Whole Dog Journal's Blog January 17, 2018

White Bits in Dog Poop*

Posted at 03:52PM - Comments: (9)

*Warning: This post talks about dog poop. If you are sensitive regarding discussions about dog poop...maybe you don’t actually have a dog, and shouldn’t be reading this blog at all! Just kidding. Not about the poop, just about the dog-owning part.

The rainy season has started in northern California, and though it hasn’t been all THAT rainy yet, it’s been rainy enough that any dog poop that wasn’t picked up shortly after the dog pooped starts to break down and is much more difficult to pick up.

Of course, it’s best to pick up and dispose of dog poop when it is first pooped. But those of us with safely fenced yards – and multiple dogs – sometimes go a day or two between poop pick-ups - especially when it’s pouring rain.

The last of my foster puppies went home a couple of days ago and then the sun broke out. I had time on my hands and trash pickup was the next day. So I went gangbusters on the backyard, doing the most thorough poop search I’d conducted in a week, and I found a few poops that had been out there for a while.

Have you ever found a dog poop that has been out in the rain for a while, and observed (as you were picking it up) that it looked like it was full of what looked like bits of white sand? Only, the “grains of sand” were slightly bigger than actual grains of sand? It might take a good week or so of rain, or a poop that started out on the soft side, for you to see this. I found a few in this condition the other day, and it surprised me, because I hadn’t seen it for a while – but I knew why that was.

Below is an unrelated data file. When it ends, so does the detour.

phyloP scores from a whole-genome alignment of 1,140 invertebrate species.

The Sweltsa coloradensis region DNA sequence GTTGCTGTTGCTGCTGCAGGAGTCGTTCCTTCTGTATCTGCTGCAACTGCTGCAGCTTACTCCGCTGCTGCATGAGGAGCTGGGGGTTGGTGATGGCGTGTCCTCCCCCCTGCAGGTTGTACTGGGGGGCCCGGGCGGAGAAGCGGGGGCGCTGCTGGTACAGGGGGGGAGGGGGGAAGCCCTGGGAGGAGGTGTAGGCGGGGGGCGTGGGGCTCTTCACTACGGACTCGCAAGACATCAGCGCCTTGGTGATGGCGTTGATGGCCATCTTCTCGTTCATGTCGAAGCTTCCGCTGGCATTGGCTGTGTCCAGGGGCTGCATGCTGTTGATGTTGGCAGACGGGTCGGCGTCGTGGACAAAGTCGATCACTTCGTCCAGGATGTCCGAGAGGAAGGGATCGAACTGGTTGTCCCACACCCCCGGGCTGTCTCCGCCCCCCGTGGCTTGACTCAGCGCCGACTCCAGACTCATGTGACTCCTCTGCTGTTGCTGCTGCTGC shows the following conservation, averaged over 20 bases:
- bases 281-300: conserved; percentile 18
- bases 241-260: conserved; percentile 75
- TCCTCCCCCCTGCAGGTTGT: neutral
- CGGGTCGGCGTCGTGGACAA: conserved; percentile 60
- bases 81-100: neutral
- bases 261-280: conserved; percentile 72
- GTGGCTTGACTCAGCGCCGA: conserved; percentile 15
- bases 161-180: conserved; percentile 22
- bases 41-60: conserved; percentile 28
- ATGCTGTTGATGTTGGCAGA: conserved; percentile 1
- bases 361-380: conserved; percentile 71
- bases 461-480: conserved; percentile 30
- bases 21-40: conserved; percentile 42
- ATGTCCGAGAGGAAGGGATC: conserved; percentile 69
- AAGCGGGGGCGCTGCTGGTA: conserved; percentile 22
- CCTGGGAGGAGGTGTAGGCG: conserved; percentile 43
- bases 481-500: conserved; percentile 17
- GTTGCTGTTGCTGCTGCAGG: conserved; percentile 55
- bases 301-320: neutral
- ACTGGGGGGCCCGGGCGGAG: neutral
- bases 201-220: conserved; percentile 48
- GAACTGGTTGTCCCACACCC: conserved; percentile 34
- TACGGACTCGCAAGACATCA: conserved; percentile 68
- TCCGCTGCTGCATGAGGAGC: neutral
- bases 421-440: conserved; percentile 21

The bits of what look like large white grains of sand in a mostly washed-away poop are bits of bone. It comes from the dog’s food. You would find the same thing if you soaked your dog’s kibble in water and then put the whole mess in a fine mesh colander and rinsed it until all the plant and meat material washed away.

“But wait,” you might say. “My dog’s food is a good quality food! It doesn’t contain ‘meat and bone meal,’ that notoriously low-quality ingredient!” (If it did, for SURE you’d be seeing the bits of white “sand” in your dog’s rained-on poop.)